Telling Secrets Test | Mid-Book Test - Hard

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Mid-Book Test - Hard

Name: _________________________ Period: ___________________

This test consists of 5 short answer questions, 10 short essay questions, and 1 (of 3) essay topics.

Short Answer Questions

1. In "The Last Battle", who stoops and touches the dwarves with his tongue?

2. The author describes his sick daughter's behavior as a way of striking out to be what?

3. As the author's mother aged, she complained about her looks, saying her hair looked like what?

4. How old was the author when his mother made him feel like a traitor for writing the fictionalized "Ansel Gibbs" about his father's death?

5. In what language is the dedication written in "Godric?"

Short Essay Questions

1. Why does the preaching at St. Barnabas impress the author?

2. How does the author connect his feelings to what he describes about the Tower in London?

3. How is the author's story, our story?

4. According to the author, how does memory help us finish with the past?

5. How does the author say we are distracted from hearing God in the silence?

6. What is the Wheaton College motto and how did it permeate the school?

7. What techniques does the author use to help him say good-bye to his father?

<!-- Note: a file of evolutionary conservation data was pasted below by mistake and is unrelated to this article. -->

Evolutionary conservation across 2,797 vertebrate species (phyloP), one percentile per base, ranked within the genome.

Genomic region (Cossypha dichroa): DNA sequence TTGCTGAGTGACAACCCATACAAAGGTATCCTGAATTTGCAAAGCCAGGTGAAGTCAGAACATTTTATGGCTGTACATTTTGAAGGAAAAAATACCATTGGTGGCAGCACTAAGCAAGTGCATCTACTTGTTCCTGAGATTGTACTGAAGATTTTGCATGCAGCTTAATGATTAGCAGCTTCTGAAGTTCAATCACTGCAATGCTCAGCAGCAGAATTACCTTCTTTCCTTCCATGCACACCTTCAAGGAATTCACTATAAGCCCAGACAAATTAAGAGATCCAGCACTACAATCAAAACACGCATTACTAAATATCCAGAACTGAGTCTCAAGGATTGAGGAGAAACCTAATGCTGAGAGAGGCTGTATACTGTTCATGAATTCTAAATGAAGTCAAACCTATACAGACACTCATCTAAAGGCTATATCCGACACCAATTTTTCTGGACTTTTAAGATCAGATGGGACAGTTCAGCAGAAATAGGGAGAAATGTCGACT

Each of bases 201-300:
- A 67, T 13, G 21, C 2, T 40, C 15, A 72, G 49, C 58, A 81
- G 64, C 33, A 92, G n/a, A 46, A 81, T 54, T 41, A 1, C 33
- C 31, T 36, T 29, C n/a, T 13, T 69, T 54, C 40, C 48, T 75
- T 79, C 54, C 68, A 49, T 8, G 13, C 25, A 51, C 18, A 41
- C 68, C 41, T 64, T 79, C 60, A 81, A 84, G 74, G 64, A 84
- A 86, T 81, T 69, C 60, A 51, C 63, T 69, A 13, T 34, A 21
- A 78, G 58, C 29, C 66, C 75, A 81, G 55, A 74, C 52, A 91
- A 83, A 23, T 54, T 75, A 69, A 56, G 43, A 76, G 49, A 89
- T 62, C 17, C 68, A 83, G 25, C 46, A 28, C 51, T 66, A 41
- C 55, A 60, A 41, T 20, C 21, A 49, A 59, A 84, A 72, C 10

8. How do ministers lose touch with God?

9. What does dreaming about his mother help the author accomplish?

10. Why/how does the author identify with one of the stained glass images?

Essay Topics

At the end of Part One of the book, the author talks about ministers losing themselves and setting aside their own experiences when they preach. Explain this position. Then discuss how the author views such behavior is detrimental not only to the ministers, but their congregations as well. Why does the author include these observations at this point in the book?

On page 10 of the book, the author writes that "don't talk, don't trust, don't feel" is supposed to be the unwritten law of dysfunctional families. How does this "law" manifest itself in the author's life as a child when his father commits suicide, as well as in the immediate events following his father's death (e.g. the lack of a funeral, the family move out of the country, the mother's behavior, ...); and how does the "law manifest itself in later events involving the author and his brother's relationship with their mother as she aged?

Why is the author's daughter sick? How did she get well? How did the increasing wellness of his daughter, help the author to realize that he was not well? How does the author explain what happens to someone who after being sick for so long is suddenly well? How does this new "freedom" affect them?

(see the answer keys)

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